Plotting! I am a plotter, and can share what I’ve learned from plotting and outlining workshops to help identify plot holes and areas that could benefit from higher stakes and bigger twists. Pacing is another problem I see in many manuscripts I read, as are endings (of a scene, chapter, or entire manuscript) that need more of a punch. I also know firsthand how hard it is to achieve a balance between setting details and too much backstory, and I have had plenty of experience both revising and rewriting my own manuscripts from scratch, as well as helping critique partners identify problem areas in their stories. Finally, I am a copyeditor (and grammar nerd) by day, so I can definitely help you clean up any of the peskier little issues before the agent round. If we end up working together, you can expect a full edit letter on your manuscript, as well as whatever level of support you need to get through revisions over email, twitter, gchat, whatsapp, and/or DMs. I like talking on the phone about as much as I like GIFs.

If you’re not sure if your project is right for me, feel free to ask in the comments. Best of luck to all!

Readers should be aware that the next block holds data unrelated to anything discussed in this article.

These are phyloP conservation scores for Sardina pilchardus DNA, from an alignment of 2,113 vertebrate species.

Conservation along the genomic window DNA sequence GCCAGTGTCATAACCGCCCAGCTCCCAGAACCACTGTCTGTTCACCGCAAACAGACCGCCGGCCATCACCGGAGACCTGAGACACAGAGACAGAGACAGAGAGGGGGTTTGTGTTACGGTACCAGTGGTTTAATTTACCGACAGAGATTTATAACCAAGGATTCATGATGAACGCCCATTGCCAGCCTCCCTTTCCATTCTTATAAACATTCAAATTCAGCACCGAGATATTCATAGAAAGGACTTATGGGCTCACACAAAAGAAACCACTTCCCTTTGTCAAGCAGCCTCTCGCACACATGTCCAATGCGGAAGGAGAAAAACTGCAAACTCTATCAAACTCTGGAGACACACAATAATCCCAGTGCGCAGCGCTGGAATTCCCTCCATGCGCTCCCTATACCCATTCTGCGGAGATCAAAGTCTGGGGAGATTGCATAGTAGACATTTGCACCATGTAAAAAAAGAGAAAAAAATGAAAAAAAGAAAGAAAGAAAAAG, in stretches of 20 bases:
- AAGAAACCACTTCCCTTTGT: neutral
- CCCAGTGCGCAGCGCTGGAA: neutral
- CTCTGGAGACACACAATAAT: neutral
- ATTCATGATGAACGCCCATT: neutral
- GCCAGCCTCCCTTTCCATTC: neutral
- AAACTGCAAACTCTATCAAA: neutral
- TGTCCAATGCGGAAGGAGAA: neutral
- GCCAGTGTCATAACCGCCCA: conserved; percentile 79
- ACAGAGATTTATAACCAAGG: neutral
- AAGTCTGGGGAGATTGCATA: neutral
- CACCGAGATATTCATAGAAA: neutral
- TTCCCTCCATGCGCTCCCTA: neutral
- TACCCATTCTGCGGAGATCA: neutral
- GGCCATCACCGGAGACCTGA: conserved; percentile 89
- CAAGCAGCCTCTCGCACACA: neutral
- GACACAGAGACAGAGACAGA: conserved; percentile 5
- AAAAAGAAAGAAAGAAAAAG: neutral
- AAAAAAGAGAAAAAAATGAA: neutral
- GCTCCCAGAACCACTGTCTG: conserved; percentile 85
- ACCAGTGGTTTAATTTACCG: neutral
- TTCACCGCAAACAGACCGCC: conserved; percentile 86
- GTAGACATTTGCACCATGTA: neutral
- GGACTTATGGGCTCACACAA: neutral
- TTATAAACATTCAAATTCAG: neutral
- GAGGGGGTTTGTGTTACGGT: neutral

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Secrets in Storytelling

I am a huge fan of secrets in storytelling. Recently, while struggling with the best way to conceal (and subsequently reveal) one in a project of my own, I decided to escape to the cinema.

Best. Decision. Ever.

What I saw was the gorgeous 2017 (US release) François Ozon film, FRANTZ.

During the film itself, I simply sat captivated. Like most books I read, this was a historical, set in Germany and France after the Great War, and it had a bit of everything I love–mystery, tragedy, even a hint of romance. And then came the film’s secret: that glorious midpoint where everything you thought you knew about French veteran, Adrien, is flipped on its head. Aaaaaah. Though some viewers might guess the secret, the distraction of what you’re led to believe it is offers an impressive surprise when it’s revealed.  Its placement at the midpoint turns a very good film into a fantastic one.

And this is what a well-placed secret in storytelling can do for you.

How do I know this? Because during the credits, I learned that FRANZ is based on a 1932 film, BROKEN LULLABY, directed by Ernst Lubitsch.